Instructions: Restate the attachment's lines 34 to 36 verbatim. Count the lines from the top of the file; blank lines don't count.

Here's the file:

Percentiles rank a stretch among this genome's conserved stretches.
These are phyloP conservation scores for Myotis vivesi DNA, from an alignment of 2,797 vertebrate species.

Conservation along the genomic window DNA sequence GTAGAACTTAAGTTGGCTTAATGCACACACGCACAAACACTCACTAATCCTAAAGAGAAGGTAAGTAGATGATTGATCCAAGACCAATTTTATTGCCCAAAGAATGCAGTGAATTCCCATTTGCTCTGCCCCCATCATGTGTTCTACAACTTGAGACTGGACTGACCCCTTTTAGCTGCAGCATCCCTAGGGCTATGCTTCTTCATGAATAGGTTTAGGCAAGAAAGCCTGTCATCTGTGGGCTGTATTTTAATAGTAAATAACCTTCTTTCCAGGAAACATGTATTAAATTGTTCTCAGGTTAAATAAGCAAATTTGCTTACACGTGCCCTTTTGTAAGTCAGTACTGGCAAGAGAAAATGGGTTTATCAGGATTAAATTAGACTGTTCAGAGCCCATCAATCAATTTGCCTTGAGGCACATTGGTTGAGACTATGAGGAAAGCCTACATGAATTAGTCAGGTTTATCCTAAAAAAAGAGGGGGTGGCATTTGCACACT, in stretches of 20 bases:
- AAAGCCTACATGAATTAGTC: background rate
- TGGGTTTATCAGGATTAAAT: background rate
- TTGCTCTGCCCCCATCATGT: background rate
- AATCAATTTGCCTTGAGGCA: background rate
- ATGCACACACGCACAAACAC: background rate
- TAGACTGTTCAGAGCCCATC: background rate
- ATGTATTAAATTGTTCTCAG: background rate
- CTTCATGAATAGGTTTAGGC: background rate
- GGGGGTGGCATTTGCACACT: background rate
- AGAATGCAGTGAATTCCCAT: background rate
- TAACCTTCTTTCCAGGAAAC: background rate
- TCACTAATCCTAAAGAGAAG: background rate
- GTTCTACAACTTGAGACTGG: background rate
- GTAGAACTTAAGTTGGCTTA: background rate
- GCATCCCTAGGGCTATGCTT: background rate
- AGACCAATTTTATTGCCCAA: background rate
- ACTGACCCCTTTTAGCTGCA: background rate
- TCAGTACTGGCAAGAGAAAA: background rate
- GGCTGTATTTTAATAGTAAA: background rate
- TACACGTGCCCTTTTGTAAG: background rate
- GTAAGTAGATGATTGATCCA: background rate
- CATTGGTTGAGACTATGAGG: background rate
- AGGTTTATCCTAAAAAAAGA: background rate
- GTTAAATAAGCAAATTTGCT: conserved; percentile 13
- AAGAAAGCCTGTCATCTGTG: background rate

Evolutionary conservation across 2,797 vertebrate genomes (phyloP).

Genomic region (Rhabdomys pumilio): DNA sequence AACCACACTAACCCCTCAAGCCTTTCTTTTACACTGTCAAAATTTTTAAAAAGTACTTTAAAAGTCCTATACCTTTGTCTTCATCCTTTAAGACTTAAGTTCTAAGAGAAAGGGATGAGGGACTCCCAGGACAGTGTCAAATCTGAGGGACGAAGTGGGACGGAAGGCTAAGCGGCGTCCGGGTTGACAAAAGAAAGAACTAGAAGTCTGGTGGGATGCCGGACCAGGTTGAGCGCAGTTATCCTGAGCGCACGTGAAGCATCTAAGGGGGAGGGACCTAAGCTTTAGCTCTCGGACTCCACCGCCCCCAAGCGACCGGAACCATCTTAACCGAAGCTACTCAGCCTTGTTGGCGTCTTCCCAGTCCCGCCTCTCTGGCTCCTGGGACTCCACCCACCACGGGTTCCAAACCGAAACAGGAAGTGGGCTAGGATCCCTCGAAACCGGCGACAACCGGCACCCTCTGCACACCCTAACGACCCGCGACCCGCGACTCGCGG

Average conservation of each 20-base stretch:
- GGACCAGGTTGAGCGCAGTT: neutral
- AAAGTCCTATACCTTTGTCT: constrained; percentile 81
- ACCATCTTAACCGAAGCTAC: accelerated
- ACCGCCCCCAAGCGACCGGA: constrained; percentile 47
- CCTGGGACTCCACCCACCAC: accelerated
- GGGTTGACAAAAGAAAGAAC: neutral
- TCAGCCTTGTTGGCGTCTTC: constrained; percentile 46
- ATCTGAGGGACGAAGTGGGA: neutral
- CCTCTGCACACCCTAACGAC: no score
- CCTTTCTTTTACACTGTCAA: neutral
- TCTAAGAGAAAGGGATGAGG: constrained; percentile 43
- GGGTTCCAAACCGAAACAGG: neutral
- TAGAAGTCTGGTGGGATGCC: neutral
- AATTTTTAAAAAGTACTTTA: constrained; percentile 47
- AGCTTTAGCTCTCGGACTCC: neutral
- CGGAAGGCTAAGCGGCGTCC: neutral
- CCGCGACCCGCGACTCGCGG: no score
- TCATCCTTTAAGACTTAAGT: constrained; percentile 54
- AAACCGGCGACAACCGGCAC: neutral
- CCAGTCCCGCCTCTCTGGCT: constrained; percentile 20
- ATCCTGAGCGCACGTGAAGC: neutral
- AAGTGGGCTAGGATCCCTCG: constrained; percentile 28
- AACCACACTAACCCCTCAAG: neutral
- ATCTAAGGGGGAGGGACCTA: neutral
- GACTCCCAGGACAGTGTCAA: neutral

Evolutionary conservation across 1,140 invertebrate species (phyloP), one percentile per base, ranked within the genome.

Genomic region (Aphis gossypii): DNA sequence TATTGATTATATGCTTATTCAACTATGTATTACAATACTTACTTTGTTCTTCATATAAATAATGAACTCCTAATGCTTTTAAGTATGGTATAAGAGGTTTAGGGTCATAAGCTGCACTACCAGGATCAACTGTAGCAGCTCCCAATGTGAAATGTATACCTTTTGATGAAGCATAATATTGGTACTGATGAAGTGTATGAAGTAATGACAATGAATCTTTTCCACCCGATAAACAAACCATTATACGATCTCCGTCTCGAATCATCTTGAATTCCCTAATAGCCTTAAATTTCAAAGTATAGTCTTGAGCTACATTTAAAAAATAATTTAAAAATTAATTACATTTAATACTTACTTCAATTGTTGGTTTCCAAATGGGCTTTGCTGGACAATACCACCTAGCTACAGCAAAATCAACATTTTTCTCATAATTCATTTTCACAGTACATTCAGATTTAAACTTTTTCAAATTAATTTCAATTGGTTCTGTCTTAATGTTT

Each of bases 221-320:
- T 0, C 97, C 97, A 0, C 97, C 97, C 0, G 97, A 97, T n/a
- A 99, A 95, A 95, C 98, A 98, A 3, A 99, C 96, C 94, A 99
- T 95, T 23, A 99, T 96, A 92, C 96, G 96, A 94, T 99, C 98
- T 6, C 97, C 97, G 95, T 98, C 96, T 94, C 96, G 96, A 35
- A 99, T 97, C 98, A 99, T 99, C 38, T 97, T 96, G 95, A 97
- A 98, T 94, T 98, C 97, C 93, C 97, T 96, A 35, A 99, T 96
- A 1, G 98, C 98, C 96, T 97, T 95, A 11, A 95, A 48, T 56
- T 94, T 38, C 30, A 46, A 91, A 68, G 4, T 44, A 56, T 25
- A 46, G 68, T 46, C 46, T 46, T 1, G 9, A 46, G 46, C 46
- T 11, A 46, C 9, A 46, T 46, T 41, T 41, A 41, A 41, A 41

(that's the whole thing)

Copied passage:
- ACCATCTTAACCGAAGCTAC: accelerated
- ACCGCCCCCAAGCGACCGGA: constrained; percentile 47
- CCTGGGACTCCACCCACCAC: accelerated